WOODSIDE, Calif. — On the same day that former Theranos CEO Elizabeth Holmes was granted a delay in her criminal fraud trial due to a pregnancy, her partner was issued a traffic citation.
William “Billy” Evans received a citation on March 17 for “failure to display license plate,” according to San Mateo County, California, court records.
The citation revealed a new address for the couple: a home on the ultra-lush grounds of Green Gables, one of America’s most expensive estates.
CNBC has independently confirmed that Holmes and Evans are currently staying in one of the homes that dot the 74-acre property. The storied estate, which is currently listed for sale for $135 million, is nestled in Woodside, one of the wealthiest towns in Silicon Valley. Opening statements in her trial begin this week.
The website for Green Gables boasts “an architectural masterpiece in nature’s finest setting.”
Four pools adorn the grounds, including a stadium-sized Roman pool, a tennis court, a flower and vegetable garden, and a reservoir exclusively for the property. Green Gables, which was built in 1911, evokes the image of an enchanted forest with deer running through the property.
Christie’s International Real Estate and Compass Real Estate are handling the listing. Over the years, the estate has hosted royalty, politicians, the elite of Silicon Valley and even the United Nations 20th anniversary gala. And now you can add Holmes to that list.
The English country-style main house is a 10,000-square-foot, nine-bedroom “arts and crafts mansion,” according to the website. The other six homes on the property are more modest, including the one Holmes and her partner are staying in. A clerk in the courthouse confirmed to CNBC that the address on Evans’ citation was one of the homes on the Green Gables estate.
The town of Woodside is 25 miles from the federal courthouse in San Jose where Holmes is fighting a dozen charges of wire fraud and conspiracy to commit wire fraud. It is home to some of the biggest names in Silicon Valley including billionaires Larry Ellison (co-founder and executive chairman of Oracle), Charles Schwab, Gordon Moore (co-founder of Intel) and venture capitalist John Doerr.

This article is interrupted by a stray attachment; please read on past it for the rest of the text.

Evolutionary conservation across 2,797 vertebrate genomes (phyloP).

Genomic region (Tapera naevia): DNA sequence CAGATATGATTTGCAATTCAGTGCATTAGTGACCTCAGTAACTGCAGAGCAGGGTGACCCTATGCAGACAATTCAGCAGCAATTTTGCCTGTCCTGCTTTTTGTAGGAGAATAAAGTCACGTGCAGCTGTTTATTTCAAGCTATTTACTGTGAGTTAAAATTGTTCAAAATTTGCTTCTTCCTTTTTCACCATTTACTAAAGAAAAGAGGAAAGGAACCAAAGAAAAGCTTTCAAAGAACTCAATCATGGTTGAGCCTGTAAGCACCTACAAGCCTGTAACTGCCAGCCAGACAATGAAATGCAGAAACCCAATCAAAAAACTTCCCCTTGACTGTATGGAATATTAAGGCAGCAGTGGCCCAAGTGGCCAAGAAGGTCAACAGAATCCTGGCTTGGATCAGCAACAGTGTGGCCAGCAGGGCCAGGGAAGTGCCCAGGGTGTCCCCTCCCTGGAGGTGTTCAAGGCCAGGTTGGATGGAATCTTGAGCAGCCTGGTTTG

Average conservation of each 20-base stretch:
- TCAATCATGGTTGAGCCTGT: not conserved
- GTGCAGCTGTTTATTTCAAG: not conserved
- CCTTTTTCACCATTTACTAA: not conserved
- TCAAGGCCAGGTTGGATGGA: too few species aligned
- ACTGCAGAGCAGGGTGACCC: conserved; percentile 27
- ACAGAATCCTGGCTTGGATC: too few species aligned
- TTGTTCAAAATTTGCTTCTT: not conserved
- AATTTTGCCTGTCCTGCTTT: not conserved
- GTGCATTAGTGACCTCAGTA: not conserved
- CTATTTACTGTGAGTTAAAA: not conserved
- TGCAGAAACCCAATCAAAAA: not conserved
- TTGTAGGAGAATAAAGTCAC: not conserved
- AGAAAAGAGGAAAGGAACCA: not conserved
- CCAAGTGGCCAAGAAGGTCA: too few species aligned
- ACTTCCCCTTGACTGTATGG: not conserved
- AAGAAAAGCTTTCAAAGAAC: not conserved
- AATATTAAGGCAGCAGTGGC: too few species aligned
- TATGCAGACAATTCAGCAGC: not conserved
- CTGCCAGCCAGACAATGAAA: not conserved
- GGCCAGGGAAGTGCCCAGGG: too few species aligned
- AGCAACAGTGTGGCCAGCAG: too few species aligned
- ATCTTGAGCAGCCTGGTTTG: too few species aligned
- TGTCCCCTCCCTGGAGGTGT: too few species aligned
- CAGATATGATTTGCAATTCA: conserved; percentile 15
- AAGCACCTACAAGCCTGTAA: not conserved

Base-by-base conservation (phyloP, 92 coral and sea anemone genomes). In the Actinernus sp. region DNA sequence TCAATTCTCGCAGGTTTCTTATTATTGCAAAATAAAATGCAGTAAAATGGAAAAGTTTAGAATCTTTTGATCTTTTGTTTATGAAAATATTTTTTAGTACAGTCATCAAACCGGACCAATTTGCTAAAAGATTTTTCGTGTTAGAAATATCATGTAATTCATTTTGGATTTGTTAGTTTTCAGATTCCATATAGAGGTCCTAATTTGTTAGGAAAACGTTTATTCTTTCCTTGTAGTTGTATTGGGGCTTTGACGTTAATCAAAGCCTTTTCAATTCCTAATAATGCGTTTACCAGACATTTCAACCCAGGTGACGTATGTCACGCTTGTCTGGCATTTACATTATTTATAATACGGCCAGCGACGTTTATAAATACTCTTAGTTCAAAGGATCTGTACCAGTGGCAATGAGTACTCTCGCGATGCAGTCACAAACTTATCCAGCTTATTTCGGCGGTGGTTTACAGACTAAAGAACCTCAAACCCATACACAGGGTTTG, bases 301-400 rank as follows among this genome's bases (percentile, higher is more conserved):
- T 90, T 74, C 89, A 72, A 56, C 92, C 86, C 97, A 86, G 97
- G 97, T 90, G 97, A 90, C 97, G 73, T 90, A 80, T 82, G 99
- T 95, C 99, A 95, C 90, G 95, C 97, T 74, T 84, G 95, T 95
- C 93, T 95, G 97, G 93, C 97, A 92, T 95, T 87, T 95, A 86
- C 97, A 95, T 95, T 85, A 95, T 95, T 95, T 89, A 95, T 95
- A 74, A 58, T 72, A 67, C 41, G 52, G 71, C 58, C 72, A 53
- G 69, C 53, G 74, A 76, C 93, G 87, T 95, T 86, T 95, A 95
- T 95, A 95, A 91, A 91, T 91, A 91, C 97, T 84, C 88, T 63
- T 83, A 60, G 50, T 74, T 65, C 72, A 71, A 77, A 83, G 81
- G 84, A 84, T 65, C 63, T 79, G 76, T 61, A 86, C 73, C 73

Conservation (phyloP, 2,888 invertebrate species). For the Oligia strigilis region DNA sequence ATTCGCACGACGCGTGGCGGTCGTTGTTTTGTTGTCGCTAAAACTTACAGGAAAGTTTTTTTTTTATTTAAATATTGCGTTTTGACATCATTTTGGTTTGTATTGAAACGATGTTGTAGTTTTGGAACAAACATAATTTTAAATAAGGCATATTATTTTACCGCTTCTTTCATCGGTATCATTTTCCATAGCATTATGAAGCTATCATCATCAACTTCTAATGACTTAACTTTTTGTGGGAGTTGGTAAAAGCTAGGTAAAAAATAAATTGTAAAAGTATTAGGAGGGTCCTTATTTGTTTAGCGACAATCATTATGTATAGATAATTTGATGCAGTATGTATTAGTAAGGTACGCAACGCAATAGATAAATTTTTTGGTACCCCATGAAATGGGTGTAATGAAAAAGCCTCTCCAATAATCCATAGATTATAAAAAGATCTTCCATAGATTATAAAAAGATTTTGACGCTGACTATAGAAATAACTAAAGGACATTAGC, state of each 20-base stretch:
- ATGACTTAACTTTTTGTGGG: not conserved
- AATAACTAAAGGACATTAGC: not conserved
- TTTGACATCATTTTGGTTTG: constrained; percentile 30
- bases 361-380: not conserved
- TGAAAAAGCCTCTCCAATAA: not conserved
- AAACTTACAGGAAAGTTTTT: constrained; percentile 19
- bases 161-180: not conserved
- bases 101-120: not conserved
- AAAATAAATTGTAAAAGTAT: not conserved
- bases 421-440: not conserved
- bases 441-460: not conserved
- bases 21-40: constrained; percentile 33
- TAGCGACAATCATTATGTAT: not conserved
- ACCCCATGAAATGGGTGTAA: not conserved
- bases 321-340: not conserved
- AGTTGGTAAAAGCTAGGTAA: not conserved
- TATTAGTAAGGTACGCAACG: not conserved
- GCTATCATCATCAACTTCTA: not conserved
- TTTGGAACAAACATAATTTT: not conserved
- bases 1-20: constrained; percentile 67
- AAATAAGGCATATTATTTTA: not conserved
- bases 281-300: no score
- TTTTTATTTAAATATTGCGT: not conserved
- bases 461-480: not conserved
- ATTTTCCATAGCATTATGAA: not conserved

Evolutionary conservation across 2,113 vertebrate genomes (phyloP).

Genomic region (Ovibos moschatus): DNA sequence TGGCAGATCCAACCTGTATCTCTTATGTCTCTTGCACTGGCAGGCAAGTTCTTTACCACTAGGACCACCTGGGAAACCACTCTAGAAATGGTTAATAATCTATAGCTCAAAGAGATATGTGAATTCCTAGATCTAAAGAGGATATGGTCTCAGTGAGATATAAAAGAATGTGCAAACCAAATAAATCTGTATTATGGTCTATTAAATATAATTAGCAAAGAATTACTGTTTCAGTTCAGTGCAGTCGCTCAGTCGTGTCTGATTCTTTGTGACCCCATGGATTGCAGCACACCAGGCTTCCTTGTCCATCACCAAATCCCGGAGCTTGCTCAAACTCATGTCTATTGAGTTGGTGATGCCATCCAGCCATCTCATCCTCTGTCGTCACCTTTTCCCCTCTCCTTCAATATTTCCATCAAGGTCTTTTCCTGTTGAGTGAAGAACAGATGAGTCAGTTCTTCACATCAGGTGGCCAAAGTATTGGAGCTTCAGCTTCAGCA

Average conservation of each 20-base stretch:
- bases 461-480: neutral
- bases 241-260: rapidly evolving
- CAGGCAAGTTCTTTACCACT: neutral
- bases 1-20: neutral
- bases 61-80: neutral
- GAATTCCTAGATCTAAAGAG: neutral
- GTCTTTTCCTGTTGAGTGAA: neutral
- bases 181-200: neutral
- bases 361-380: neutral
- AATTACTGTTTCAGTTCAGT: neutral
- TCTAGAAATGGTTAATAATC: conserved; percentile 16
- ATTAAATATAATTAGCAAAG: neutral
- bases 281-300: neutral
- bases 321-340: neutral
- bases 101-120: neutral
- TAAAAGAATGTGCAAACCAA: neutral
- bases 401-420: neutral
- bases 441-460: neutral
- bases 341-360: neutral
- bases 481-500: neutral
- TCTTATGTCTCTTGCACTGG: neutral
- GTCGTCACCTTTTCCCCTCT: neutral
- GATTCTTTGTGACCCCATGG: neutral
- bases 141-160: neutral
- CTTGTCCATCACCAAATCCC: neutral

On the town’s main street, one shop owner told CNBC “if you want to hide out, you hide out here.” Another described it as a place “where people go to lay low.” The picturesque, quaint town includes a Michelin-starred restaurant where billionaires are frequently spotted, a small bakery and local grocery store. Residents said they had not seen Holmes lately.
Jury selection in the trial began last week after four delays, including the one in March due to Holmes’ pregnancy.
Zackary Wright, executive director, western regional manager of Christie’s, told CNBC “I really can’t comment on the tenants on the property.” Asked about Holmes, one of the listing agents at Compass, Helen Miller, said, “not to my knowledge she isn’t. I would know that, not to my knowledge,” She later added, “I can’t talk about anybody that’s renting.”
Miller said there’s been “quite a bit of interest” in purchasing the property, noting four of the homes on the estate can be rented on a yearly basis. The property also hosts about 10 weddings every summer.
According to the estate’s website, San Francisco banker and businessman Mortimer Fleishhacker built the property as a summer getaway for his family. It’s been passed on to several generations. In a promotional video, one of Fleishhacker’s great-grandsons said, “what he created in Green Gables is undisputedly one of the great private real estate jewels of the world.”
Attorneys for Holmes did not respond to CNBC’s request for comment.
Holmes’ life outside court has been the subject of much speculation. In 2019, an employee at Michelin-starred restaurant Spruce in San Francisco told CNBC that he had seen Holmes dining there numerous times. That same year, CNBC learned Holmes and Evans were living in a two-bedroom, $5,000-a-month apartment in San Francisco’s Russian Hill neighborhood.
For the time being, outside the media gaggle at the courthouse, Holmes, Evans and their newborn have been keeping a low profile – leading a very different life than when she was CEO of Theranos. During that time, Holmes graced magazine covers, named one of Time’s 100 most influential people, hailed as the “next Steve Jobs” by Inc. magazine and “the world’s youngest self-made female billionaire” by Forbes.
She hobnobbed with politicians, celebrities and CEOs. But her star power began to implode after the publication of a series of reports by former Wall Street Journal reporter John Carreyrou which exposed that Theranos’ blood-testing technology didn’t work.